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The Conference Board Leading Economic Index for the U.S. increased 0.3 percent in January, following no change in December, and a 0.9 percent increase in November. The coincident economic index (CEI) increased 0.1 percent and the lagging economic index (LAG) increased 0.3 percent in January.
“The U.S. Leading Economic Index continues to fluctuate on a monthly basis, but the six-month average growth rate has been relatively stable in recent months, which suggests that the economy will remain resilient in the first half of 2014 and underlying economic conditions should continue to improve,” said Ataman Ozyildirim, Economist at The Conference Board. “Correspondingly, the U.S. Coincident Economic Index, which measures current conditions, has continued rising steadily.”
The Conference Board LEI for the U.S. now stands at 99.5 (2004=100). This month’s gain was mostly driven by the expanding economy, partially offset by severe weather throughout the country. In the six-month period ending January 2014, the leading economic index increased 3.1 percent.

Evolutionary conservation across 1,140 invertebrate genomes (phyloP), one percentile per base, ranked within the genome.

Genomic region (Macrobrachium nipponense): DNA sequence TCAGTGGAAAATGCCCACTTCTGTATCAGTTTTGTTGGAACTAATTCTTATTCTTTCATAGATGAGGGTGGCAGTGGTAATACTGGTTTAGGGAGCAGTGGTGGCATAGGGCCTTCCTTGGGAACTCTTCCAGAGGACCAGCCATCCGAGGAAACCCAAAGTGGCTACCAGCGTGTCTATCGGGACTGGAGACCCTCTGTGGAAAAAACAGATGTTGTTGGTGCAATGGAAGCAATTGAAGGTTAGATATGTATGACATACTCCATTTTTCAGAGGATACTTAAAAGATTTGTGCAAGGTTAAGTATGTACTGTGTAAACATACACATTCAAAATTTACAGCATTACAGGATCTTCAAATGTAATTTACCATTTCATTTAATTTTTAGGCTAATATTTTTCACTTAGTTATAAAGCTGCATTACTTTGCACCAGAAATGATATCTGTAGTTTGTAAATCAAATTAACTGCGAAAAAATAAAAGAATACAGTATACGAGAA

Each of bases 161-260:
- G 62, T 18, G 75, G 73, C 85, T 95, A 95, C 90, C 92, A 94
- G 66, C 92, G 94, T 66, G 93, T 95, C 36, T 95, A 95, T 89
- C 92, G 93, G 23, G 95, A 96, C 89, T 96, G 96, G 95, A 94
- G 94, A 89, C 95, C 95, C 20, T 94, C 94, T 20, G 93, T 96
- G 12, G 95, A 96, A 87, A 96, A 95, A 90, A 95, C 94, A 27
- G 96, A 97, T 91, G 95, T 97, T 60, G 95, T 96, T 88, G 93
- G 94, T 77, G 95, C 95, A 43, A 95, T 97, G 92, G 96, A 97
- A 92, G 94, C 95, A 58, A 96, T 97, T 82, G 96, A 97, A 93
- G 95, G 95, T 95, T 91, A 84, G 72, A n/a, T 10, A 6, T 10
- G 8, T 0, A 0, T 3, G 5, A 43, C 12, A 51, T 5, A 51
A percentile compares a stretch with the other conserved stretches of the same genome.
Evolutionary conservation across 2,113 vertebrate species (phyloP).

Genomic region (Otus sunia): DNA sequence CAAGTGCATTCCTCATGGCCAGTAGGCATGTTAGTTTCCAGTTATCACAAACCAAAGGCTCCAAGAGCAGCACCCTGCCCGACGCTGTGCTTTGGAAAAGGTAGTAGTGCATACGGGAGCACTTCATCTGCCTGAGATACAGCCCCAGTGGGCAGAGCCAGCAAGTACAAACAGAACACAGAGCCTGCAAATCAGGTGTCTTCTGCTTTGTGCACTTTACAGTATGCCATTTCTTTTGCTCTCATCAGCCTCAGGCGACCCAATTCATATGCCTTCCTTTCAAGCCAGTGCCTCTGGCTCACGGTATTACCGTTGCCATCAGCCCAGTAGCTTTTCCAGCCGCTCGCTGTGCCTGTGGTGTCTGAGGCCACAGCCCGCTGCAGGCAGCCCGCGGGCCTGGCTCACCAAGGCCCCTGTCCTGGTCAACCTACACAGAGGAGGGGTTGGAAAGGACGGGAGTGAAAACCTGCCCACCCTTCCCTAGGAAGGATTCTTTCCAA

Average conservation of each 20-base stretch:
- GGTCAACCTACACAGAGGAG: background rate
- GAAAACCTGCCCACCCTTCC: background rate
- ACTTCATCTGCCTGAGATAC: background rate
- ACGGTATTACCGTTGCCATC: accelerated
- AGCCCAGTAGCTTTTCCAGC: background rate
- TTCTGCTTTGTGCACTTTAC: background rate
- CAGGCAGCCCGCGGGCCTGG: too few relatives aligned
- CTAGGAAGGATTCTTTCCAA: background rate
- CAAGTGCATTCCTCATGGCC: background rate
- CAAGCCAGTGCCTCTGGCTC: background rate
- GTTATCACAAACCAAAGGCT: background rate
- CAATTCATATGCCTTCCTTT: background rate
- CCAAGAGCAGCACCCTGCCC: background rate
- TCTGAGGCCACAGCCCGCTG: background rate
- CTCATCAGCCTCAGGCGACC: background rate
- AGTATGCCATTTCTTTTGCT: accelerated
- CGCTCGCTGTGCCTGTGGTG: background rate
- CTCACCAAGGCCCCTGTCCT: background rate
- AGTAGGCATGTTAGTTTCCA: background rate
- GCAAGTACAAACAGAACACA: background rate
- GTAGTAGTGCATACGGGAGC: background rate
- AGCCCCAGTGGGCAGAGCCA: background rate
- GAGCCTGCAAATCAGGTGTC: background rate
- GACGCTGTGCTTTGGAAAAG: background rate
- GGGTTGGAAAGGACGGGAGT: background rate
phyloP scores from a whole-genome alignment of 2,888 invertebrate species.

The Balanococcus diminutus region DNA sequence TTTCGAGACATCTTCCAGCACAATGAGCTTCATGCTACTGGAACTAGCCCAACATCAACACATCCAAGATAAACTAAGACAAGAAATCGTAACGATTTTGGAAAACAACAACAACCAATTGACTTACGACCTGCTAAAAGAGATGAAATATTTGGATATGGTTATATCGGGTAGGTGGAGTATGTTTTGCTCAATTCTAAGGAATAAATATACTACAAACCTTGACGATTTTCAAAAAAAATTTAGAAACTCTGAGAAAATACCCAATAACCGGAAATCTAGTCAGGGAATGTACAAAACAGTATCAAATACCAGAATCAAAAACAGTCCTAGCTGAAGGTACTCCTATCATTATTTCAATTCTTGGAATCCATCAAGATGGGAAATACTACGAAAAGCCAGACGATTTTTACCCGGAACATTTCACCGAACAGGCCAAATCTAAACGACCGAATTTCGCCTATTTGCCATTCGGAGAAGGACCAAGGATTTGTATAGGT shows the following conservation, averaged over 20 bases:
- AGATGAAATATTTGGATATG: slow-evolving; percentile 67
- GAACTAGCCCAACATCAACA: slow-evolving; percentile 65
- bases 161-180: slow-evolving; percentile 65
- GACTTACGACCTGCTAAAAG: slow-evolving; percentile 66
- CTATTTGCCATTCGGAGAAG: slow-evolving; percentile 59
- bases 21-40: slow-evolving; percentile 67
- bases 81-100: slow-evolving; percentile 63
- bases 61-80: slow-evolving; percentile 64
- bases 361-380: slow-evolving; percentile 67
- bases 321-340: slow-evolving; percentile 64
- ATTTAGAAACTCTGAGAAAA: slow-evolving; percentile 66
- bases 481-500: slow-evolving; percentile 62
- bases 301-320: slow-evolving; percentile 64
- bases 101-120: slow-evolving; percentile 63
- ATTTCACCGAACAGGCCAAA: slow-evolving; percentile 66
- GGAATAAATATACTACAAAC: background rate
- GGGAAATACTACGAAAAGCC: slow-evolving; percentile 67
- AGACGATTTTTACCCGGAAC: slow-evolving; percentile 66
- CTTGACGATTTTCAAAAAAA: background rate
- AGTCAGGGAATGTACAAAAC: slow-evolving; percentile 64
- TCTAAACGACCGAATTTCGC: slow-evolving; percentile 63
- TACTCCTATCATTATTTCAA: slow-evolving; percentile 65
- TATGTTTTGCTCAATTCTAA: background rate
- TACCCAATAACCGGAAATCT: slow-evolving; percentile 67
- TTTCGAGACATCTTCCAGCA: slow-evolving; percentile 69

The CEI for the U.S., measure of current economic activity, increased to 108.1 (2004=100). The index rose 1.3 percent between July 2013 and January 2014.
The lagging economic index for the U.S. increased 0.3 percent to 121.6 (2004=100).
“The increase in the Leading Economic Index reflects an economy that is expanding moderately, although the pace is somewhat held back by persistent and severe inclement weather in most parts of the country,” said Economist Ken Goldstein. “If the economy is going to move on to a faster track in 2014 compared to last year, consumer demand and especially investment will need to pick up significantly from their current trends."